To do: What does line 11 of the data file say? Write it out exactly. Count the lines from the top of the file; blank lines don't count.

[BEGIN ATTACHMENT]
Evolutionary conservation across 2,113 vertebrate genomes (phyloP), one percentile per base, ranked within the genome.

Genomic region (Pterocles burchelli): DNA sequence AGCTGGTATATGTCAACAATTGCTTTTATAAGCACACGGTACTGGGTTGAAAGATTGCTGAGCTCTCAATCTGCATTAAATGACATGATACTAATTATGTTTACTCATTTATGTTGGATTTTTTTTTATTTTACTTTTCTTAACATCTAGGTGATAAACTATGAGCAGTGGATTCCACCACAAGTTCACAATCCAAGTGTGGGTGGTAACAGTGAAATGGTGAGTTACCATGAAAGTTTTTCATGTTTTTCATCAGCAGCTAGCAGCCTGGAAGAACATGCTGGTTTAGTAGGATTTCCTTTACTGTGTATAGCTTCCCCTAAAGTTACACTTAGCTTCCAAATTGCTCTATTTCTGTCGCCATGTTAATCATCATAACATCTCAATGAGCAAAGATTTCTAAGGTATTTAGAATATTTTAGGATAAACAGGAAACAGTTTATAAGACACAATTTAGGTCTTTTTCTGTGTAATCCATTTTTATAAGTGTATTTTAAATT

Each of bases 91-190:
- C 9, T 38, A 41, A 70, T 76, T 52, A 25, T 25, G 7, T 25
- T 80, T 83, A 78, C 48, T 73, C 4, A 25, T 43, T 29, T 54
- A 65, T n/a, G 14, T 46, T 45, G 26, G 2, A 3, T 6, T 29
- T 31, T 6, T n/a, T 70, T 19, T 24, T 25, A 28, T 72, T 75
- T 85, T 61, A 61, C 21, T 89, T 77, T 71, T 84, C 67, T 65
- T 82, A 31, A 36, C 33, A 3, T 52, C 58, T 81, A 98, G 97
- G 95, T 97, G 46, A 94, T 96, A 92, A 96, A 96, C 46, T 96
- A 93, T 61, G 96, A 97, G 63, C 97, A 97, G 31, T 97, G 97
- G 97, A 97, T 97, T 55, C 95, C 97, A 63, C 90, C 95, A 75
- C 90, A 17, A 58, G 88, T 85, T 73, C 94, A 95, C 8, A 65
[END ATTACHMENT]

- A 93, T 61, G 96, A 97, G 63, C 97, A 97, G 31, T 97, G 97